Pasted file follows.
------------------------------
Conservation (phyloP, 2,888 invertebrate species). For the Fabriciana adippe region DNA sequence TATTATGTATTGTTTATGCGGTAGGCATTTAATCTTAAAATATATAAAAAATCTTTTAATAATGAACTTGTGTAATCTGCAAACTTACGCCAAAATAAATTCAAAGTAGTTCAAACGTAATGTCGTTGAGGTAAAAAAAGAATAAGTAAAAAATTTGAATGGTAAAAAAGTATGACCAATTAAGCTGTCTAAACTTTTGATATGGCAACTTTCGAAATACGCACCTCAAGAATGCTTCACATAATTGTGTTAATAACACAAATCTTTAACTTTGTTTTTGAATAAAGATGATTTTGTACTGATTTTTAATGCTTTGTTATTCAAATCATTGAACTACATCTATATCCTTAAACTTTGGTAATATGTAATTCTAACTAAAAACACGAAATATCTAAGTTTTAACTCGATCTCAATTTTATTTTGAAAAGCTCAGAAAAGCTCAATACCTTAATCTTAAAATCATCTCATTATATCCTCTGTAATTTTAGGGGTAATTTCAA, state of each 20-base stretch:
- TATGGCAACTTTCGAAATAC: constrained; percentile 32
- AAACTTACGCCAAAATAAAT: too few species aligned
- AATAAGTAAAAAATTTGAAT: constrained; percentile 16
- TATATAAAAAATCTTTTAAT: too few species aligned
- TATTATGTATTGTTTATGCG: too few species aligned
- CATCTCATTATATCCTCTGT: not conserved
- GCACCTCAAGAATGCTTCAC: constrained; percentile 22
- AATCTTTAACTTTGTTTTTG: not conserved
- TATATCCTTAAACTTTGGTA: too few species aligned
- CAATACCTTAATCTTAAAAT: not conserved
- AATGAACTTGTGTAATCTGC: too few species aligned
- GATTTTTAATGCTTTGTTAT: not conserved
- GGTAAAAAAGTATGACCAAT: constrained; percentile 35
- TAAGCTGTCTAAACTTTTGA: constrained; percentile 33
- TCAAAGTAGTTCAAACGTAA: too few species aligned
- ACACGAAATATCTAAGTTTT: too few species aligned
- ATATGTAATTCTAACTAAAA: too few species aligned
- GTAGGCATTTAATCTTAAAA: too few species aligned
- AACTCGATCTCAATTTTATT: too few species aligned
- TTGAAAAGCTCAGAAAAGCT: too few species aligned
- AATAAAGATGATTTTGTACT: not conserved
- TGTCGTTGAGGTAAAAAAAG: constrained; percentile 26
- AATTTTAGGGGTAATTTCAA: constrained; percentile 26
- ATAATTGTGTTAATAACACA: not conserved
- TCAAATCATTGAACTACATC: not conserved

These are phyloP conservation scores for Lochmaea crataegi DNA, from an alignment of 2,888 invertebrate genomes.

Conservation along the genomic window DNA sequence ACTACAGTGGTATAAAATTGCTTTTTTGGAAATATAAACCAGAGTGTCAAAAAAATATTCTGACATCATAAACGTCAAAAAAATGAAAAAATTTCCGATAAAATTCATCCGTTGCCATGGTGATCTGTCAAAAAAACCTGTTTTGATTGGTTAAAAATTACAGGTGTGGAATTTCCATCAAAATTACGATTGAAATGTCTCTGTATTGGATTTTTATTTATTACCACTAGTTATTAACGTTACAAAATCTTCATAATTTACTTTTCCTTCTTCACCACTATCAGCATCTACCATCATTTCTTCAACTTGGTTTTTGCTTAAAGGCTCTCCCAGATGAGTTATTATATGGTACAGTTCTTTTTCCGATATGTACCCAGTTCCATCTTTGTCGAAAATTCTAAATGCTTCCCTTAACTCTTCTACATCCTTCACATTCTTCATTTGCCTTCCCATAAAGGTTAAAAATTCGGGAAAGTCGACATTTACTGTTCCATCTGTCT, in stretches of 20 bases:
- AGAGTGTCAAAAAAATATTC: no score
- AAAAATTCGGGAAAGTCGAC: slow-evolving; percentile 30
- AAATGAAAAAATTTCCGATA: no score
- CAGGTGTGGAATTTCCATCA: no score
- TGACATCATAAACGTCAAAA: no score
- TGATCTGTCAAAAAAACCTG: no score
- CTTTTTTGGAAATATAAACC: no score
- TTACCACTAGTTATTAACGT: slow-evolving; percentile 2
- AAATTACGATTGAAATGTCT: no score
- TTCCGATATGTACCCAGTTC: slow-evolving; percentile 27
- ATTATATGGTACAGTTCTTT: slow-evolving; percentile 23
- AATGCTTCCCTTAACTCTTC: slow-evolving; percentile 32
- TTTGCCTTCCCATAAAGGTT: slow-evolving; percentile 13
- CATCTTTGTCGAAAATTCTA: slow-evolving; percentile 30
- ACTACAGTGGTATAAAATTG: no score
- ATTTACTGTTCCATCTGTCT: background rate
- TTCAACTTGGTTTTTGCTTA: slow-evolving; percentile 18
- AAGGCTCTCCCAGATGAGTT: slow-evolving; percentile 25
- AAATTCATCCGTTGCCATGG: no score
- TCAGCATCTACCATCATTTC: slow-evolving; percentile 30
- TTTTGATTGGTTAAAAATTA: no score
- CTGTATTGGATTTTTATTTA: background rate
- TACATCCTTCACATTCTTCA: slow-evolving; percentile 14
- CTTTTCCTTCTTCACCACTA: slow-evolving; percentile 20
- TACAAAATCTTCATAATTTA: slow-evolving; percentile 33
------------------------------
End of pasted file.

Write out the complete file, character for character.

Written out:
Conservation (phyloP, 2,888 invertebrate species). For the Fabriciana adippe region DNA sequence TATTATGTATTGTTTATGCGGTAGGCATTTAATCTTAAAATATATAAAAAATCTTTTAATAATGAACTTGTGTAATCTGCAAACTTACGCCAAAATAAATTCAAAGTAGTTCAAACGTAATGTCGTTGAGGTAAAAAAAGAATAAGTAAAAAATTTGAATGGTAAAAAAGTATGACCAATTAAGCTGTCTAAACTTTTGATATGGCAACTTTCGAAATACGCACCTCAAGAATGCTTCACATAATTGTGTTAATAACACAAATCTTTAACTTTGTTTTTGAATAAAGATGATTTTGTACTGATTTTTAATGCTTTGTTATTCAAATCATTGAACTACATCTATATCCTTAAACTTTGGTAATATGTAATTCTAACTAAAAACACGAAATATCTAAGTTTTAACTCGATCTCAATTTTATTTTGAAAAGCTCAGAAAAGCTCAATACCTTAATCTTAAAATCATCTCATTATATCCTCTGTAATTTTAGGGGTAATTTCAA, state of each 20-base stretch:
- TATGGCAACTTTCGAAATAC: constrained; percentile 32
- AAACTTACGCCAAAATAAAT: too few species aligned
- AATAAGTAAAAAATTTGAAT: constrained; percentile 16
- TATATAAAAAATCTTTTAAT: too few species aligned
- TATTATGTATTGTTTATGCG: too few species aligned
- CATCTCATTATATCCTCTGT: not conserved
- GCACCTCAAGAATGCTTCAC: constrained; percentile 22
- AATCTTTAACTTTGTTTTTG: not conserved
- TATATCCTTAAACTTTGGTA: too few species aligned
- CAATACCTTAATCTTAAAAT: not conserved
- AATGAACTTGTGTAATCTGC: too few species aligned
- GATTTTTAATGCTTTGTTAT: not conserved
- GGTAAAAAAGTATGACCAAT: constrained; percentile 35
- TAAGCTGTCTAAACTTTTGA: constrained; percentile 33
- TCAAAGTAGTTCAAACGTAA: too few species aligned
- ACACGAAATATCTAAGTTTT: too few species aligned
- ATATGTAATTCTAACTAAAA: too few species aligned
- GTAGGCATTTAATCTTAAAA: too few species aligned
- AACTCGATCTCAATTTTATT: too few species aligned
- TTGAAAAGCTCAGAAAAGCT: too few species aligned
- AATAAAGATGATTTTGTACT: not conserved
- TGTCGTTGAGGTAAAAAAAG: constrained; percentile 26
- AATTTTAGGGGTAATTTCAA: constrained; percentile 26
- ATAATTGTGTTAATAACACA: not conserved
- TCAAATCATTGAACTACATC: not conserved

These are phyloP conservation scores for Lochmaea crataegi DNA, from an alignment of 2,888 invertebrate genomes.

Conservation along the genomic window DNA sequence ACTACAGTGGTATAAAATTGCTTTTTTGGAAATATAAACCAGAGTGTCAAAAAAATATTCTGACATCATAAACGTCAAAAAAATGAAAAAATTTCCGATAAAATTCATCCGTTGCCATGGTGATCTGTCAAAAAAACCTGTTTTGATTGGTTAAAAATTACAGGTGTGGAATTTCCATCAAAATTACGATTGAAATGTCTCTGTATTGGATTTTTATTTATTACCACTAGTTATTAACGTTACAAAATCTTCATAATTTACTTTTCCTTCTTCACCACTATCAGCATCTACCATCATTTCTTCAACTTGGTTTTTGCTTAAAGGCTCTCCCAGATGAGTTATTATATGGTACAGTTCTTTTTCCGATATGTACCCAGTTCCATCTTTGTCGAAAATTCTAAATGCTTCCCTTAACTCTTCTACATCCTTCACATTCTTCATTTGCCTTCCCATAAAGGTTAAAAATTCGGGAAAGTCGACATTTACTGTTCCATCTGTCT, in stretches of 20 bases:
- AGAGTGTCAAAAAAATATTC: no score
- AAAAATTCGGGAAAGTCGAC: slow-evolving; percentile 30
- AAATGAAAAAATTTCCGATA: no score
- CAGGTGTGGAATTTCCATCA: no score
- TGACATCATAAACGTCAAAA: no score
- TGATCTGTCAAAAAAACCTG: no score
- CTTTTTTGGAAATATAAACC: no score
- TTACCACTAGTTATTAACGT: slow-evolving; percentile 2
- AAATTACGATTGAAATGTCT: no score
- TTCCGATATGTACCCAGTTC: slow-evolving; percentile 27
- ATTATATGGTACAGTTCTTT: slow-evolving; percentile 23
- AATGCTTCCCTTAACTCTTC: slow-evolving; percentile 32
- TTTGCCTTCCCATAAAGGTT: slow-evolving; percentile 13
- CATCTTTGTCGAAAATTCTA: slow-evolving; percentile 30
- ACTACAGTGGTATAAAATTG: no score
- ATTTACTGTTCCATCTGTCT: background rate
- TTCAACTTGGTTTTTGCTTA: slow-evolving; percentile 18
- AAGGCTCTCCCAGATGAGTT: slow-evolving; percentile 25
- AAATTCATCCGTTGCCATGG: no score
- TCAGCATCTACCATCATTTC: slow-evolving; percentile 30
- TTTTGATTGGTTAAAAATTA: no score
- CTGTATTGGATTTTTATTTA: background rate
- TACATCCTTCACATTCTTCA: slow-evolving; percentile 14
- CTTTTCCTTCTTCACCACTA: slow-evolving; percentile 20
- TACAAAATCTTCATAATTTA: slow-evolving; percentile 33